How can we help you?
We encourage our patients to ask questions about their dental care. To help you find out more about our services, we've compiled a list of common questions we get about some of our most popular procedures. If you don't see your question answered here, please feel free to contact our office.
Decay May Make Extraction Necessary
While tooth extraction is typically not our first choice of treatment, sometimes it does become necessary. If your tooth is so decayed that the damage has spread deep into your tooth or is affecting your jaw bone, gums, or other teeth, the tooth may need to be removed.
Creating Space for Your Teeth
Another common reason for extractions is that sometimes a patient's mouth is simply too small for all their teeth. When this happens, teeth may shift into unusual positions to try and fit. This can cause crooked or twisted teeth and can lead to additional future dental problems. To fix the problem, we may need to remove some of the teeth before beginning orthodontic treatment.
Many people have their wisdom teeth removed because they have become impacted. When this happens, the tooth does not fully erupt, and it is easy for the gums to become infected. The infection can quickly spread to other teeth and become a serious problem. Additionally, impacted teeth can damage the roots of neighboring teeth because of the constant pressure.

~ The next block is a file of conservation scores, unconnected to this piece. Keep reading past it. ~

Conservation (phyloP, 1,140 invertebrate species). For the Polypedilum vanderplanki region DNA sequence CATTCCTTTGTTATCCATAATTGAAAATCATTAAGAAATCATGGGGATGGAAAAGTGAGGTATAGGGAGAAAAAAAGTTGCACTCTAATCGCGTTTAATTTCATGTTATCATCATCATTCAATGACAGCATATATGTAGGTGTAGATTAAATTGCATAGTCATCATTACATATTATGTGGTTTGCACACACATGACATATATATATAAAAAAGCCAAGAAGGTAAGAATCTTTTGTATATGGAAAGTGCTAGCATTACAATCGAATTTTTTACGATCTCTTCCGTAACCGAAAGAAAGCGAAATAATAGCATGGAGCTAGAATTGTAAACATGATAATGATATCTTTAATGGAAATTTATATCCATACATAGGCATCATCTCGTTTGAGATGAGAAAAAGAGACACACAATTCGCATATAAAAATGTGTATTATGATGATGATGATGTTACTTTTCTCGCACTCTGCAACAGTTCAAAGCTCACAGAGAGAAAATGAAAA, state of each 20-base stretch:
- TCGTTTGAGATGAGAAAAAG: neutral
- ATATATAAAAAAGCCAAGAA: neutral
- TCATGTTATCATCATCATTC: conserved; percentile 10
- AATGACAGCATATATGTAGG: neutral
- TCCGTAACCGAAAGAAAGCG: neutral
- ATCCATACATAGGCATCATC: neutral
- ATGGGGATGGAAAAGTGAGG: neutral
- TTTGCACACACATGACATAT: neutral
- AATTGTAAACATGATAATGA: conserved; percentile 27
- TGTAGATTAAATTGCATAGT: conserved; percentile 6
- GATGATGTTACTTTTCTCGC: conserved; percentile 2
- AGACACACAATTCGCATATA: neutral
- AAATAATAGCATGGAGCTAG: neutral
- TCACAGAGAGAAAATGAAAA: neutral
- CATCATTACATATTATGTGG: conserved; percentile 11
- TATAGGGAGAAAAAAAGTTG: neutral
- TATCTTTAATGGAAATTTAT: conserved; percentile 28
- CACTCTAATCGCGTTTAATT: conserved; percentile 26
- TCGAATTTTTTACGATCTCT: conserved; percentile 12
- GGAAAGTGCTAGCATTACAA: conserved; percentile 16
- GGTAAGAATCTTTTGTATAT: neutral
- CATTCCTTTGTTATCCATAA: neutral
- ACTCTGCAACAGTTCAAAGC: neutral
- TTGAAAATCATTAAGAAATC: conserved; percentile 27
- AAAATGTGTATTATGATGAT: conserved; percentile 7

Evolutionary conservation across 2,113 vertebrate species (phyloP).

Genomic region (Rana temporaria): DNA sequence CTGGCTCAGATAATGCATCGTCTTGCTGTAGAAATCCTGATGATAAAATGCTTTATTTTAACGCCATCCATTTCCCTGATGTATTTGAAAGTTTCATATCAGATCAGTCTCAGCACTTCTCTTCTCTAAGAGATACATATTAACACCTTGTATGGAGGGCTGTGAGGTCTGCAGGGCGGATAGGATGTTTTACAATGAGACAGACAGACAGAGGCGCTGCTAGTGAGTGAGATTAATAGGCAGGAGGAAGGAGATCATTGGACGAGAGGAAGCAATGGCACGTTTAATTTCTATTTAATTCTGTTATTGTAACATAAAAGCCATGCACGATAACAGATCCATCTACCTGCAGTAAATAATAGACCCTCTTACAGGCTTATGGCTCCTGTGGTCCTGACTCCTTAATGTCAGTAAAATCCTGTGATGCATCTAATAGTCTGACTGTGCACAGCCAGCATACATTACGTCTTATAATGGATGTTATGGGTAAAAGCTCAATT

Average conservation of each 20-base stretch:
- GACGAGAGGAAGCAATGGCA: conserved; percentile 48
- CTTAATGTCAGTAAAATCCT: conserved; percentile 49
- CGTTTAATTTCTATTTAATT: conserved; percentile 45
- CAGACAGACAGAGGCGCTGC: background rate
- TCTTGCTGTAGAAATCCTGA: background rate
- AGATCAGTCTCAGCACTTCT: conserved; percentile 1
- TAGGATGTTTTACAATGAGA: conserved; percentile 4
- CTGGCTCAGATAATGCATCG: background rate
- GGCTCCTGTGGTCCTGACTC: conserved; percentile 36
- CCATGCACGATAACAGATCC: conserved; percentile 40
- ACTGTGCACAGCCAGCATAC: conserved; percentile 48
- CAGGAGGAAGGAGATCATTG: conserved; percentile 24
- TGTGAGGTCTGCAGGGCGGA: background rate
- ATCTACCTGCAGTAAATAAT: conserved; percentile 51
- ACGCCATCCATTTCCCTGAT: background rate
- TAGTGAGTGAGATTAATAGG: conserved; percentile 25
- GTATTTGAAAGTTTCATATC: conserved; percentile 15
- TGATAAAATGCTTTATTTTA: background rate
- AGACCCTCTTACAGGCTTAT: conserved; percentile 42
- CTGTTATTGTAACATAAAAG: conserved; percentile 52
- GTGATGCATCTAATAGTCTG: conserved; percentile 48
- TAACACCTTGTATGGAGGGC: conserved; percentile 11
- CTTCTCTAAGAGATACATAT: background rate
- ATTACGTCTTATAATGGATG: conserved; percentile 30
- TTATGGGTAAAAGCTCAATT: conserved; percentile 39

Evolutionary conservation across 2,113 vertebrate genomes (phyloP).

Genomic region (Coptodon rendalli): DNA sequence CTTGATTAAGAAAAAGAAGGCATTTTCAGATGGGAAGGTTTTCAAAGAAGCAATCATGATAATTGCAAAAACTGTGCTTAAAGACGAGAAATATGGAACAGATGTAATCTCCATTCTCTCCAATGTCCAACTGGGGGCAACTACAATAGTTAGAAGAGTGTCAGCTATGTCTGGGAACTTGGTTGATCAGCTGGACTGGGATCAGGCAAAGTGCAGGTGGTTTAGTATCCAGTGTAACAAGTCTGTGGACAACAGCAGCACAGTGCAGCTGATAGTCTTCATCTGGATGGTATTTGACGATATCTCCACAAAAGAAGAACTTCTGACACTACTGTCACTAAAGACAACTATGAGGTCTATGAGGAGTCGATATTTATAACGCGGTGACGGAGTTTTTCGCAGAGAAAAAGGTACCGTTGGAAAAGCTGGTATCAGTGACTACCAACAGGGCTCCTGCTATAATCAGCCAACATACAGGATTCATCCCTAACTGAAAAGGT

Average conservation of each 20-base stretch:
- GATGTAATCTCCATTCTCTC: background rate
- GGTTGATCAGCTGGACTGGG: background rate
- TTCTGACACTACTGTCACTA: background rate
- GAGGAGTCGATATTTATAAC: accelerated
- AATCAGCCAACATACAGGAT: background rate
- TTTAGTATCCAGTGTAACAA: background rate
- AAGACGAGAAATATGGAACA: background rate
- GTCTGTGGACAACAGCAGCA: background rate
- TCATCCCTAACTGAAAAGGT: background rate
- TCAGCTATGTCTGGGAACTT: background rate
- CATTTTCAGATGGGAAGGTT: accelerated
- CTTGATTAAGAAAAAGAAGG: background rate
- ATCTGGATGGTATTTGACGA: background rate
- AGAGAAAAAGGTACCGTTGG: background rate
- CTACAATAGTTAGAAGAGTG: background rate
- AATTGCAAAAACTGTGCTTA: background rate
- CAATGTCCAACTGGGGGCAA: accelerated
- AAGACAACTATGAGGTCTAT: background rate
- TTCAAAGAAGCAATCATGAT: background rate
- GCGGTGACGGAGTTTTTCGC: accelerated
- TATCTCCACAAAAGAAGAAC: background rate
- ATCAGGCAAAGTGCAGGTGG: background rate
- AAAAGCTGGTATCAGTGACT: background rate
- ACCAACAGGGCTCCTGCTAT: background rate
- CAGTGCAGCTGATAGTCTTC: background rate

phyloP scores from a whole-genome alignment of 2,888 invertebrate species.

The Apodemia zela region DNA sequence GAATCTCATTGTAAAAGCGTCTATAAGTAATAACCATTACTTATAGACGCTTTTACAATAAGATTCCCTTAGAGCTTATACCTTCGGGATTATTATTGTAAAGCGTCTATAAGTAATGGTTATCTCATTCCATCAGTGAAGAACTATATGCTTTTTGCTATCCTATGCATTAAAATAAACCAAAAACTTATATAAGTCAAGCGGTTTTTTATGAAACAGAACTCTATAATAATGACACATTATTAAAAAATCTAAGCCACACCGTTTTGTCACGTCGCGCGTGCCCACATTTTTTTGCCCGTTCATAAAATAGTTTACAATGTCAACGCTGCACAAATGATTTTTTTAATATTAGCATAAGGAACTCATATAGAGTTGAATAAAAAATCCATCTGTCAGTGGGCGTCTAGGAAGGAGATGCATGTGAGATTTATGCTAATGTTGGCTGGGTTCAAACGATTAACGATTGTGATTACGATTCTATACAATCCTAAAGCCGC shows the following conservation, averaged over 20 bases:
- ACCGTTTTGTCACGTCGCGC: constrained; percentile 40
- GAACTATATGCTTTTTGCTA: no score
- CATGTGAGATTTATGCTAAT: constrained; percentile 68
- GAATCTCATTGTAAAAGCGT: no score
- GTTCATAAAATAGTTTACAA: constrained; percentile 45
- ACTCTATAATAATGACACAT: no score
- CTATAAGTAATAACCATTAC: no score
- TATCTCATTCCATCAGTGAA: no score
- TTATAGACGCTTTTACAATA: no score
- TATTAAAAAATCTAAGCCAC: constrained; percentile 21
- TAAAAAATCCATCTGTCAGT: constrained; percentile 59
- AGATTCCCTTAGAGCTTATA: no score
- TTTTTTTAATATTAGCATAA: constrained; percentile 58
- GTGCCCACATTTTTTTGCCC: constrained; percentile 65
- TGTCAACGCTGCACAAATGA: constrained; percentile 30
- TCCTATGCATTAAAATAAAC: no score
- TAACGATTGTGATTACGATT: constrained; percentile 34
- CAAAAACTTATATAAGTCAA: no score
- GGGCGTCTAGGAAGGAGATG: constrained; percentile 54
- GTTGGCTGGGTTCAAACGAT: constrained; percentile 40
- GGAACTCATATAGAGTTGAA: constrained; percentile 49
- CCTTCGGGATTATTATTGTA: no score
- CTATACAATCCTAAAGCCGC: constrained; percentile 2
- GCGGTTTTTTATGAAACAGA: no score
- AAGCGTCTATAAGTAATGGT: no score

While we can perform many extractions in our office, if necessary, we may refer you to an excellent and trusted oral surgeon.
Each Tooth Extraction Case is Unique
The total recovery time for a tooth extraction will depend on the tooth that was extracted, how complicated the extraction was, and your overall health. Rest is very important for the healing process. The exertion that comes from regular activity can disturb the clot that is forming and slow your healing time.
We will give you special aftercare instructions. Following these instructions will give you the best possible recovery outcomes. You may also be prescribed medication for pain, swelling, or infection, and it's important that you take these medications as directed. You will also need to rinse with saline water during the first 24 hours.
The Healing Process Can Vary
While your swelling should go down in about 48 hours, it may take weeks for the healing process to complete. Keep in mind that it's not just the wound that needs to heal; your gums and the bone will be healing as well.
If you have questions about your healing following an extraction, please give our office a call.